Parenting Program Raises IQ of Children Living in Poverty

Caroline Helwick

November 28, 2014

NEW ORLEANS — A program for mothers living in poverty resulted in significant improvements in their children's IQ and other cognitive outcomes 5 years after the intervention, new research shows.

"We found a 5-point difference in IQ at age 3 that was sustained through the third grade. This is pretty huge, especially when you think about the long-term needs of individuals with lower levels of IQ," said lead investigator Lara Robinson, PhD, from the National Center on Birth Defects and Developmental Disabilities at the Centers for Disease Control and Prevention (CDC) in Atlanta, Georgia.

More than 16 million American children live in poverty. These children are 1.3-times more likely to have learning disabilities and developmental delays than their more advantaged peers and to exhibit more neurocognitive disparities, Dr Robinson explained.

The prevailing models of early intervention focus on high-quality preschools, behavioral parent training, and home visits.

We need a public health approach to improve outcomes for children in poverty by promoting positive parenting practices.

"We have concluded that we need a public health approach to improve outcomes for children in poverty by promoting positive parenting practices," Dr Robinson said here at the American Public Health Association 142nd Annual Meeting.

The Legacy for Children program, which addresses the developmental disparities associated with poverty, was developed by the CDC to promote maternal self-efficacy, a sense of community, and high-quality parent–child relationships. The curriculum is focused on parenting during early childhood, is delivered in a group-based format with strategies to ensure participation, and the content is reinforced on an individual level.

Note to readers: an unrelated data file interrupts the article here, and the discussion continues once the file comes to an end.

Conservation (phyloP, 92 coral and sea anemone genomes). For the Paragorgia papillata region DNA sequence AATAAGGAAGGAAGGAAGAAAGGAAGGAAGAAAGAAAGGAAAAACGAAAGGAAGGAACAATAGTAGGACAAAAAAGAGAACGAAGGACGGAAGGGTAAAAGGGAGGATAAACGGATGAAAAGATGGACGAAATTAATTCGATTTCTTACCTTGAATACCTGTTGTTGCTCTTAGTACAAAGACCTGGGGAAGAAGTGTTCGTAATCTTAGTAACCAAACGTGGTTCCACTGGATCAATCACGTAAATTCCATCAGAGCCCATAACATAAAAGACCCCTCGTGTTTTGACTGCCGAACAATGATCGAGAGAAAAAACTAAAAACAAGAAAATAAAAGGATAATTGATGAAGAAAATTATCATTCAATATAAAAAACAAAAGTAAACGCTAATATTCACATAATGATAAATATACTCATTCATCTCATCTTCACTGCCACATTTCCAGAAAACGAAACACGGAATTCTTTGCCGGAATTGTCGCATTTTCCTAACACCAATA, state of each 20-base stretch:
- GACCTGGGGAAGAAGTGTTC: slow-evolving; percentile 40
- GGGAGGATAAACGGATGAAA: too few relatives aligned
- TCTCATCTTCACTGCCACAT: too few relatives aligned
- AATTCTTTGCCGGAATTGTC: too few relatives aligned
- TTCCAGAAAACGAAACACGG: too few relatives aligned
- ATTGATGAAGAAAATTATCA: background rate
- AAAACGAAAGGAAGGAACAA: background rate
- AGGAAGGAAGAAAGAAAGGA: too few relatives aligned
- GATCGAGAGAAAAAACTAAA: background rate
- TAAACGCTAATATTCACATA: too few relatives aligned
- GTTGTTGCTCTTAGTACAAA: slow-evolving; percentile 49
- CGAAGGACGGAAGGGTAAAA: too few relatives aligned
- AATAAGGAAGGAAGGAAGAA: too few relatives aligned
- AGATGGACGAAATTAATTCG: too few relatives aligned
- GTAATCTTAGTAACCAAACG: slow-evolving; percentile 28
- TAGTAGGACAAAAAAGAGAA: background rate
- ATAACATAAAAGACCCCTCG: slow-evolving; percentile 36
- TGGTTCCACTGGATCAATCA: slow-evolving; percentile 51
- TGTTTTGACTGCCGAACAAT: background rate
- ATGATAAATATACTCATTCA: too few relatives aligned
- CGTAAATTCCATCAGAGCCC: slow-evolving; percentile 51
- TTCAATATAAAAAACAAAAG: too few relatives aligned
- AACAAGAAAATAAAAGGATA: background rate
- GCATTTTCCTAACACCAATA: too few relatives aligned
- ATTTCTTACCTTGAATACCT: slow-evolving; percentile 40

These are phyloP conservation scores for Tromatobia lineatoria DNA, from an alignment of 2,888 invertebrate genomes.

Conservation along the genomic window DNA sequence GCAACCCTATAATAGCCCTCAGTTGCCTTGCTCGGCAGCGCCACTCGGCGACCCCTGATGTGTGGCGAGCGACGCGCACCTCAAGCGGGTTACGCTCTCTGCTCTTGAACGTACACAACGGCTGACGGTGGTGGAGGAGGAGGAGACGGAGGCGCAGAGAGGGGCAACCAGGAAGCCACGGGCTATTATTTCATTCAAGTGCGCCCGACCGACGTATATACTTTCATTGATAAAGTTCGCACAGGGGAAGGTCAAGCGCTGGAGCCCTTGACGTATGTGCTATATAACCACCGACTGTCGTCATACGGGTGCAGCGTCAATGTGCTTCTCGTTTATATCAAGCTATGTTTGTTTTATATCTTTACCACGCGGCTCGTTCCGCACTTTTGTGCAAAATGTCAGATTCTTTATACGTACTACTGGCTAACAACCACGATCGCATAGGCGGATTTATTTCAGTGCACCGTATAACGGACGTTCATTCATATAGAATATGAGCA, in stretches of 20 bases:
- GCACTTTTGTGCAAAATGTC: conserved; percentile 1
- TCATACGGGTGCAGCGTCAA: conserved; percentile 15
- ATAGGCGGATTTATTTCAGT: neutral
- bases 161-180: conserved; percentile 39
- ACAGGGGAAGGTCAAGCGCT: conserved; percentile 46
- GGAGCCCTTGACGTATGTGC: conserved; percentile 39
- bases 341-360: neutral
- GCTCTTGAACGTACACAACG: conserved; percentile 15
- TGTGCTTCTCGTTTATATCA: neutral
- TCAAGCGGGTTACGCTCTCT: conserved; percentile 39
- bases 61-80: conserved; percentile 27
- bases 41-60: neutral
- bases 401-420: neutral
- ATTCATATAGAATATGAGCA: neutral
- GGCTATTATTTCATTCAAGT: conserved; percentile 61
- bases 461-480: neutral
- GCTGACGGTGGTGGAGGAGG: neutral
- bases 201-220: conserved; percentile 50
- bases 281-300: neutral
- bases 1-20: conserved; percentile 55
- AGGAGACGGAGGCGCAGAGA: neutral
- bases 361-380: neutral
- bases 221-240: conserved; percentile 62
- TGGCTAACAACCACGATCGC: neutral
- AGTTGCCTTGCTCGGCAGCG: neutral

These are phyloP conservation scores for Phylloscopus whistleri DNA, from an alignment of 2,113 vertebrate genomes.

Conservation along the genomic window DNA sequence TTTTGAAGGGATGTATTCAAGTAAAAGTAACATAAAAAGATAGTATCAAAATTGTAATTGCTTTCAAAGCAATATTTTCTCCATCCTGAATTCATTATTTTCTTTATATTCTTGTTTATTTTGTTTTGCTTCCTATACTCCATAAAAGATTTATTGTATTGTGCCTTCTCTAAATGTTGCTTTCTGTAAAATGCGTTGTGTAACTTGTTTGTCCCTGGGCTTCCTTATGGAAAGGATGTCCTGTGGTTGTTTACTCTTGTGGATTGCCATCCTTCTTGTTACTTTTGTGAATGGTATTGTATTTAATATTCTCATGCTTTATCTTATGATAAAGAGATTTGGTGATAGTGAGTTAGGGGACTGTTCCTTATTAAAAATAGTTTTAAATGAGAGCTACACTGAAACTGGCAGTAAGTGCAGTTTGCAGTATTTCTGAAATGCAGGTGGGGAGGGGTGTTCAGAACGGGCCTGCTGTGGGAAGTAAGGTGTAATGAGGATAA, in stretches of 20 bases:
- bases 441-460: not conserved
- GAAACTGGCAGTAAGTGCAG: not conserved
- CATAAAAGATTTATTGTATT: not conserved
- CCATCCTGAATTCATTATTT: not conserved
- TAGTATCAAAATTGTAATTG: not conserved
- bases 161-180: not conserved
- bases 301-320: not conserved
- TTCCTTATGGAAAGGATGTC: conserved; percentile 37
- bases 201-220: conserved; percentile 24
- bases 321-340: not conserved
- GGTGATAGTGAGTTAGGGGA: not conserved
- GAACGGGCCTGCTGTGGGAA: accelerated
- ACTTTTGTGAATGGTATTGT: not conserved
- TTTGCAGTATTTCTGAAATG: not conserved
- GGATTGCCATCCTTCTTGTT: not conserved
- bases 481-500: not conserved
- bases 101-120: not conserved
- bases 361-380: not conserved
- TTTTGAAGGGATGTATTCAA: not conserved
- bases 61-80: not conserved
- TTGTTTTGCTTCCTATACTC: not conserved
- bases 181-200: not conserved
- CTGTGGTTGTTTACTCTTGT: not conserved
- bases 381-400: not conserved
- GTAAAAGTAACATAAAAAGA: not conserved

The investigators tested the intervention in a set of randomized controlled trials. In the Los Angeles study, 233 pregnant mothers and mothers of children up to 3 years of age were randomly assigned to the intervention or comparison group. In the Miami study, 246 mothers of children from 6 weeks to 5 years of age were randomly assigned to the intervention or comparison group. In each study, members of the comparison group did not receive the intervention, but the assessments were the same as in the intervention group.

All parents had an income 200% below the poverty level, and half had a mean annual income below $20,000.

The researchers evaluated the impact of interventions on parenting and maternal wellbeing, child development — cognitive, language, and socioemotional — and health.

The children were assessed when they were aged 3 or 5 years and in third grade. IQ was measured with the Kaufman Assessment Battery for Children, second edition, and word identification, spelling, reading comprehension, and the ability to solve math problems and do calculations were measured with the Woodcock–Johnson III Tests of Achievement.